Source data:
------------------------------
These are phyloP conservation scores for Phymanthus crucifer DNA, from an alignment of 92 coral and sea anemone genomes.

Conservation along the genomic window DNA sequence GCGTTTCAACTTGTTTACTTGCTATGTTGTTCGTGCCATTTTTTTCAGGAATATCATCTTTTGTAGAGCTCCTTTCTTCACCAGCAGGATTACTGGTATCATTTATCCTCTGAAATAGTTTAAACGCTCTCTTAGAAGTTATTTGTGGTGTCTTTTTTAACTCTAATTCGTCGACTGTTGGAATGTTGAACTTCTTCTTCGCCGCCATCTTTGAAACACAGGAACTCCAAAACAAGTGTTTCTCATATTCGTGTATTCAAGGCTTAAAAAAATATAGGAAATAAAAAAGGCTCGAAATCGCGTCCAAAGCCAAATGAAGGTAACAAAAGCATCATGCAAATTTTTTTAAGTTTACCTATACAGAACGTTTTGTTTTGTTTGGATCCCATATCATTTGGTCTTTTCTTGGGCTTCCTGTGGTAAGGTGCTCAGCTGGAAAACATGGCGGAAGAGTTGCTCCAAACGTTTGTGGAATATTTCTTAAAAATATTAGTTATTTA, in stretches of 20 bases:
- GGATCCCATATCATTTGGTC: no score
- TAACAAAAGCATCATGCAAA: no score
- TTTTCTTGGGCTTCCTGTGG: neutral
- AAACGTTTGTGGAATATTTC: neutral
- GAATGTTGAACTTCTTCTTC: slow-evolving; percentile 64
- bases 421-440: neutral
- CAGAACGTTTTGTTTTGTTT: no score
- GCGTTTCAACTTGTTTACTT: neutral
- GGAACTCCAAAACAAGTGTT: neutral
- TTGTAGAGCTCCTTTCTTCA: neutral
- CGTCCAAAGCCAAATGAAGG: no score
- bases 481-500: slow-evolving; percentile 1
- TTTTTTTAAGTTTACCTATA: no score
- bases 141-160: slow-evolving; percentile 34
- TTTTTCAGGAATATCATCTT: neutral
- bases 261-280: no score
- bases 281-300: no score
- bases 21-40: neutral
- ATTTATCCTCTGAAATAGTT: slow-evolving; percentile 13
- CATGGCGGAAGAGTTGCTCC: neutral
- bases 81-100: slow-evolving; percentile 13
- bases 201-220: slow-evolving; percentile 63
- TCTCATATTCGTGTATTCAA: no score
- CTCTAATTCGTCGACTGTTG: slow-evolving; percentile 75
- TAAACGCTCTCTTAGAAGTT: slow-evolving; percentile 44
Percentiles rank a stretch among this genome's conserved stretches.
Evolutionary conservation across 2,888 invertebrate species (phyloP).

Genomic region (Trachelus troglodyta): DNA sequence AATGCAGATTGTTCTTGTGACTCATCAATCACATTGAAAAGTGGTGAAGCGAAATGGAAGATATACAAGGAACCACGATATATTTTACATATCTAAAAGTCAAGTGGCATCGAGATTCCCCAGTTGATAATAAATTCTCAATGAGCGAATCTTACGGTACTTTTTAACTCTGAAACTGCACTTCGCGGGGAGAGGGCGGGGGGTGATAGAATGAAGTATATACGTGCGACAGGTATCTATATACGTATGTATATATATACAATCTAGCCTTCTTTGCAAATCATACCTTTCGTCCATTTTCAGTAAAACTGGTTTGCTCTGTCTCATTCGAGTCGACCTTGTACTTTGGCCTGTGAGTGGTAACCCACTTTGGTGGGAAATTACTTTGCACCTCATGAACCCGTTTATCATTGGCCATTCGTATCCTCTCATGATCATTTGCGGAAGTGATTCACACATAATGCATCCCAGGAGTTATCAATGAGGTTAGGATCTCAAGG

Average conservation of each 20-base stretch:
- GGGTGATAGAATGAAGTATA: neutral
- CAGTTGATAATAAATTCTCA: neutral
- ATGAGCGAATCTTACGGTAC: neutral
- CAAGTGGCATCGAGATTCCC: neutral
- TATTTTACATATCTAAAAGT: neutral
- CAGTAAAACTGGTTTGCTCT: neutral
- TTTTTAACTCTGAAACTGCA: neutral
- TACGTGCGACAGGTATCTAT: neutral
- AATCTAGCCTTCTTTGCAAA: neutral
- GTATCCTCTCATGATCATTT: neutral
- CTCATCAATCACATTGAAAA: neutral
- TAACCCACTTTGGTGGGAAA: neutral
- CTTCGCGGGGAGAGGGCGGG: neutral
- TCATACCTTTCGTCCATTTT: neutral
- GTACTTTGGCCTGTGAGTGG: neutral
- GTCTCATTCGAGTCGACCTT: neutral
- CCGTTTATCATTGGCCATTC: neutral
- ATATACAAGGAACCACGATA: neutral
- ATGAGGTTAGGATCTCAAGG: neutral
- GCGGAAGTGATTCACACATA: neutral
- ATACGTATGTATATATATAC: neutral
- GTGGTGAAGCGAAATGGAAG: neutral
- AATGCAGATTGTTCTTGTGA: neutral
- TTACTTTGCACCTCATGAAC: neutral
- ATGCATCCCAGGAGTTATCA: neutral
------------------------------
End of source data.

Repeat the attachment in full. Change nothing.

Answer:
These are phyloP conservation scores for Phymanthus crucifer DNA, from an alignment of 92 coral and sea anemone genomes.

Conservation along the genomic window DNA sequence GCGTTTCAACTTGTTTACTTGCTATGTTGTTCGTGCCATTTTTTTCAGGAATATCATCTTTTGTAGAGCTCCTTTCTTCACCAGCAGGATTACTGGTATCATTTATCCTCTGAAATAGTTTAAACGCTCTCTTAGAAGTTATTTGTGGTGTCTTTTTTAACTCTAATTCGTCGACTGTTGGAATGTTGAACTTCTTCTTCGCCGCCATCTTTGAAACACAGGAACTCCAAAACAAGTGTTTCTCATATTCGTGTATTCAAGGCTTAAAAAAATATAGGAAATAAAAAAGGCTCGAAATCGCGTCCAAAGCCAAATGAAGGTAACAAAAGCATCATGCAAATTTTTTTAAGTTTACCTATACAGAACGTTTTGTTTTGTTTGGATCCCATATCATTTGGTCTTTTCTTGGGCTTCCTGTGGTAAGGTGCTCAGCTGGAAAACATGGCGGAAGAGTTGCTCCAAACGTTTGTGGAATATTTCTTAAAAATATTAGTTATTTA, in stretches of 20 bases:
- GGATCCCATATCATTTGGTC: no score
- TAACAAAAGCATCATGCAAA: no score
- TTTTCTTGGGCTTCCTGTGG: neutral
- AAACGTTTGTGGAATATTTC: neutral
- GAATGTTGAACTTCTTCTTC: slow-evolving; percentile 64
- bases 421-440: neutral
- CAGAACGTTTTGTTTTGTTT: no score
- GCGTTTCAACTTGTTTACTT: neutral
- GGAACTCCAAAACAAGTGTT: neutral
- TTGTAGAGCTCCTTTCTTCA: neutral
- CGTCCAAAGCCAAATGAAGG: no score
- bases 481-500: slow-evolving; percentile 1
- TTTTTTTAAGTTTACCTATA: no score
- bases 141-160: slow-evolving; percentile 34
- TTTTTCAGGAATATCATCTT: neutral
- bases 261-280: no score
- bases 281-300: no score
- bases 21-40: neutral
- ATTTATCCTCTGAAATAGTT: slow-evolving; percentile 13
- CATGGCGGAAGAGTTGCTCC: neutral
- bases 81-100: slow-evolving; percentile 13
- bases 201-220: slow-evolving; percentile 63
- TCTCATATTCGTGTATTCAA: no score
- CTCTAATTCGTCGACTGTTG: slow-evolving; percentile 75
- TAAACGCTCTCTTAGAAGTT: slow-evolving; percentile 44
Percentiles rank a stretch among this genome's conserved stretches.
Evolutionary conservation across 2,888 invertebrate species (phyloP).

Genomic region (Trachelus troglodyta): DNA sequence AATGCAGATTGTTCTTGTGACTCATCAATCACATTGAAAAGTGGTGAAGCGAAATGGAAGATATACAAGGAACCACGATATATTTTACATATCTAAAAGTCAAGTGGCATCGAGATTCCCCAGTTGATAATAAATTCTCAATGAGCGAATCTTACGGTACTTTTTAACTCTGAAACTGCACTTCGCGGGGAGAGGGCGGGGGGTGATAGAATGAAGTATATACGTGCGACAGGTATCTATATACGTATGTATATATATACAATCTAGCCTTCTTTGCAAATCATACCTTTCGTCCATTTTCAGTAAAACTGGTTTGCTCTGTCTCATTCGAGTCGACCTTGTACTTTGGCCTGTGAGTGGTAACCCACTTTGGTGGGAAATTACTTTGCACCTCATGAACCCGTTTATCATTGGCCATTCGTATCCTCTCATGATCATTTGCGGAAGTGATTCACACATAATGCATCCCAGGAGTTATCAATGAGGTTAGGATCTCAAGG

Average conservation of each 20-base stretch:
- GGGTGATAGAATGAAGTATA: neutral
- CAGTTGATAATAAATTCTCA: neutral
- ATGAGCGAATCTTACGGTAC: neutral
- CAAGTGGCATCGAGATTCCC: neutral
- TATTTTACATATCTAAAAGT: neutral
- CAGTAAAACTGGTTTGCTCT: neutral
- TTTTTAACTCTGAAACTGCA: neutral
- TACGTGCGACAGGTATCTAT: neutral
- AATCTAGCCTTCTTTGCAAA: neutral
- GTATCCTCTCATGATCATTT: neutral
- CTCATCAATCACATTGAAAA: neutral
- TAACCCACTTTGGTGGGAAA: neutral
- CTTCGCGGGGAGAGGGCGGG: neutral
- TCATACCTTTCGTCCATTTT: neutral
- GTACTTTGGCCTGTGAGTGG: neutral
- GTCTCATTCGAGTCGACCTT: neutral
- CCGTTTATCATTGGCCATTC: neutral
- ATATACAAGGAACCACGATA: neutral
- ATGAGGTTAGGATCTCAAGG: neutral
- GCGGAAGTGATTCACACATA: neutral
- ATACGTATGTATATATATAC: neutral
- GTGGTGAAGCGAAATGGAAG: neutral
- AATGCAGATTGTTCTTGTGA: neutral
- TTACTTTGCACCTCATGAAC: neutral
- ATGCATCCCAGGAGTTATCA: neutral